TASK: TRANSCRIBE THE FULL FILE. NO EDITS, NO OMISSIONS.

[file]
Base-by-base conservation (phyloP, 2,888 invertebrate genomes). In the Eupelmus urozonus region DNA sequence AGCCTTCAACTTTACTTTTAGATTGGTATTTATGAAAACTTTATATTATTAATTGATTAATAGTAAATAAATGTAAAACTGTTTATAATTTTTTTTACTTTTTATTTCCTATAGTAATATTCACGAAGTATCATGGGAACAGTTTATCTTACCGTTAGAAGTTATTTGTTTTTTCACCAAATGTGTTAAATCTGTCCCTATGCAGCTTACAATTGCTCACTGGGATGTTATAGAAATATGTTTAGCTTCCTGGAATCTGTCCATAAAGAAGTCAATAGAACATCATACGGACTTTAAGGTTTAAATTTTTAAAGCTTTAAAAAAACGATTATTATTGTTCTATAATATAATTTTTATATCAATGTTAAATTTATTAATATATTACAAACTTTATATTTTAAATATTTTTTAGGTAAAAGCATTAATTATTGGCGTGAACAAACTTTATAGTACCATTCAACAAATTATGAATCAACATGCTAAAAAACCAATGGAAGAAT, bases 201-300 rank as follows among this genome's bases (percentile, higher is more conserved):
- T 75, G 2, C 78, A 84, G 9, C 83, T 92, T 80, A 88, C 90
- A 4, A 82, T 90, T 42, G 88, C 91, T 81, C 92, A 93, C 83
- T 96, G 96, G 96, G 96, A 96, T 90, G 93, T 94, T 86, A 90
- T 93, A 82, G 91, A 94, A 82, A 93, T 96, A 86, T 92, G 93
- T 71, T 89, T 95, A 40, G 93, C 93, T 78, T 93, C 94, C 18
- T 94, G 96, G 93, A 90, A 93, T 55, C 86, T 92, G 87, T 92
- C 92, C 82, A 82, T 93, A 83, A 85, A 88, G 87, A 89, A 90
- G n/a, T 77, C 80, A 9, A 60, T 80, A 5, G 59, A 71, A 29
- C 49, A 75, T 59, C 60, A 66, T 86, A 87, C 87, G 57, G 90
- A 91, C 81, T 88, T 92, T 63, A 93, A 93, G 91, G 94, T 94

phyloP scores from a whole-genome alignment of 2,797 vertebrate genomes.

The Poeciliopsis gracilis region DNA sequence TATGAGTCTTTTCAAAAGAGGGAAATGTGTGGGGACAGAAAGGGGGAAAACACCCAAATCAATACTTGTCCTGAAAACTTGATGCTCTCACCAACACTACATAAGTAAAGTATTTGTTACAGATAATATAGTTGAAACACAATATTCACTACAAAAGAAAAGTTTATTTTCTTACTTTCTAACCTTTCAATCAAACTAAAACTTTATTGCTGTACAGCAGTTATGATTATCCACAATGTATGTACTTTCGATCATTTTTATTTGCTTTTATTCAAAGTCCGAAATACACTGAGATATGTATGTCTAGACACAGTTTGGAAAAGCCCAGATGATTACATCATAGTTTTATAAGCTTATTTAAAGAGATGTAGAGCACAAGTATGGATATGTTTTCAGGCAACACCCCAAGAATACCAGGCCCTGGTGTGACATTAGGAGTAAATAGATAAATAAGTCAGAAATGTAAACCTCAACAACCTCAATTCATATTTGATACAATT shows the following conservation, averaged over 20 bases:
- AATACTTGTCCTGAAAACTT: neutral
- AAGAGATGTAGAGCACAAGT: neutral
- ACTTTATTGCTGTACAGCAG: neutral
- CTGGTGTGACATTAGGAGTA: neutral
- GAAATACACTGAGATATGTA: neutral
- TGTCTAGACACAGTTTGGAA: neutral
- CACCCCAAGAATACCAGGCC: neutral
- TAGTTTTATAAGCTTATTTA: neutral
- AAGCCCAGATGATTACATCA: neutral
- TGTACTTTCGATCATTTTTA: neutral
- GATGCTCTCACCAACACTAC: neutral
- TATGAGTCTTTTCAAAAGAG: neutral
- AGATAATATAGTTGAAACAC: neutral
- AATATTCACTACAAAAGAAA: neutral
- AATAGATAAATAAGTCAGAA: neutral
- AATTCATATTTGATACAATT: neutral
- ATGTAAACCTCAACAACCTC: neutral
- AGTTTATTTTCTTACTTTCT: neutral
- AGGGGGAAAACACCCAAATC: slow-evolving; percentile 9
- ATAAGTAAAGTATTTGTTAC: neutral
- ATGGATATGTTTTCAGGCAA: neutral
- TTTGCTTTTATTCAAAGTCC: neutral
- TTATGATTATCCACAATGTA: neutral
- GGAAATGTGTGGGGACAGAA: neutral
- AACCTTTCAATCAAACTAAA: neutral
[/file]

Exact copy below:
Base-by-base conservation (phyloP, 2,888 invertebrate genomes). In the Eupelmus urozonus region DNA sequence AGCCTTCAACTTTACTTTTAGATTGGTATTTATGAAAACTTTATATTATTAATTGATTAATAGTAAATAAATGTAAAACTGTTTATAATTTTTTTTACTTTTTATTTCCTATAGTAATATTCACGAAGTATCATGGGAACAGTTTATCTTACCGTTAGAAGTTATTTGTTTTTTCACCAAATGTGTTAAATCTGTCCCTATGCAGCTTACAATTGCTCACTGGGATGTTATAGAAATATGTTTAGCTTCCTGGAATCTGTCCATAAAGAAGTCAATAGAACATCATACGGACTTTAAGGTTTAAATTTTTAAAGCTTTAAAAAAACGATTATTATTGTTCTATAATATAATTTTTATATCAATGTTAAATTTATTAATATATTACAAACTTTATATTTTAAATATTTTTTAGGTAAAAGCATTAATTATTGGCGTGAACAAACTTTATAGTACCATTCAACAAATTATGAATCAACATGCTAAAAAACCAATGGAAGAAT, bases 201-300 rank as follows among this genome's bases (percentile, higher is more conserved):
- T 75, G 2, C 78, A 84, G 9, C 83, T 92, T 80, A 88, C 90
- A 4, A 82, T 90, T 42, G 88, C 91, T 81, C 92, A 93, C 83
- T 96, G 96, G 96, G 96, A 96, T 90, G 93, T 94, T 86, A 90
- T 93, A 82, G 91, A 94, A 82, A 93, T 96, A 86, T 92, G 93
- T 71, T 89, T 95, A 40, G 93, C 93, T 78, T 93, C 94, C 18
- T 94, G 96, G 93, A 90, A 93, T 55, C 86, T 92, G 87, T 92
- C 92, C 82, A 82, T 93, A 83, A 85, A 88, G 87, A 89, A 90
- G n/a, T 77, C 80, A 9, A 60, T 80, A 5, G 59, A 71, A 29
- C 49, A 75, T 59, C 60, A 66, T 86, A 87, C 87, G 57, G 90
- A 91, C 81, T 88, T 92, T 63, A 93, A 93, G 91, G 94, T 94

phyloP scores from a whole-genome alignment of 2,797 vertebrate genomes.

The Poeciliopsis gracilis region DNA sequence TATGAGTCTTTTCAAAAGAGGGAAATGTGTGGGGACAGAAAGGGGGAAAACACCCAAATCAATACTTGTCCTGAAAACTTGATGCTCTCACCAACACTACATAAGTAAAGTATTTGTTACAGATAATATAGTTGAAACACAATATTCACTACAAAAGAAAAGTTTATTTTCTTACTTTCTAACCTTTCAATCAAACTAAAACTTTATTGCTGTACAGCAGTTATGATTATCCACAATGTATGTACTTTCGATCATTTTTATTTGCTTTTATTCAAAGTCCGAAATACACTGAGATATGTATGTCTAGACACAGTTTGGAAAAGCCCAGATGATTACATCATAGTTTTATAAGCTTATTTAAAGAGATGTAGAGCACAAGTATGGATATGTTTTCAGGCAACACCCCAAGAATACCAGGCCCTGGTGTGACATTAGGAGTAAATAGATAAATAAGTCAGAAATGTAAACCTCAACAACCTCAATTCATATTTGATACAATT shows the following conservation, averaged over 20 bases:
- AATACTTGTCCTGAAAACTT: neutral
- AAGAGATGTAGAGCACAAGT: neutral
- ACTTTATTGCTGTACAGCAG: neutral
- CTGGTGTGACATTAGGAGTA: neutral
- GAAATACACTGAGATATGTA: neutral
- TGTCTAGACACAGTTTGGAA: neutral
- CACCCCAAGAATACCAGGCC: neutral
- TAGTTTTATAAGCTTATTTA: neutral
- AAGCCCAGATGATTACATCA: neutral
- TGTACTTTCGATCATTTTTA: neutral
- GATGCTCTCACCAACACTAC: neutral
- TATGAGTCTTTTCAAAAGAG: neutral
- AGATAATATAGTTGAAACAC: neutral
- AATATTCACTACAAAAGAAA: neutral
- AATAGATAAATAAGTCAGAA: neutral
- AATTCATATTTGATACAATT: neutral
- ATGTAAACCTCAACAACCTC: neutral
- AGTTTATTTTCTTACTTTCT: neutral
- AGGGGGAAAACACCCAAATC: slow-evolving; percentile 9
- ATAAGTAAAGTATTTGTTAC: neutral
- ATGGATATGTTTTCAGGCAA: neutral
- TTTGCTTTTATTCAAAGTCC: neutral
- TTATGATTATCCACAATGTA: neutral
- GGAAATGTGTGGGGACAGAA: neutral
- AACCTTTCAATCAAACTAAA: neutral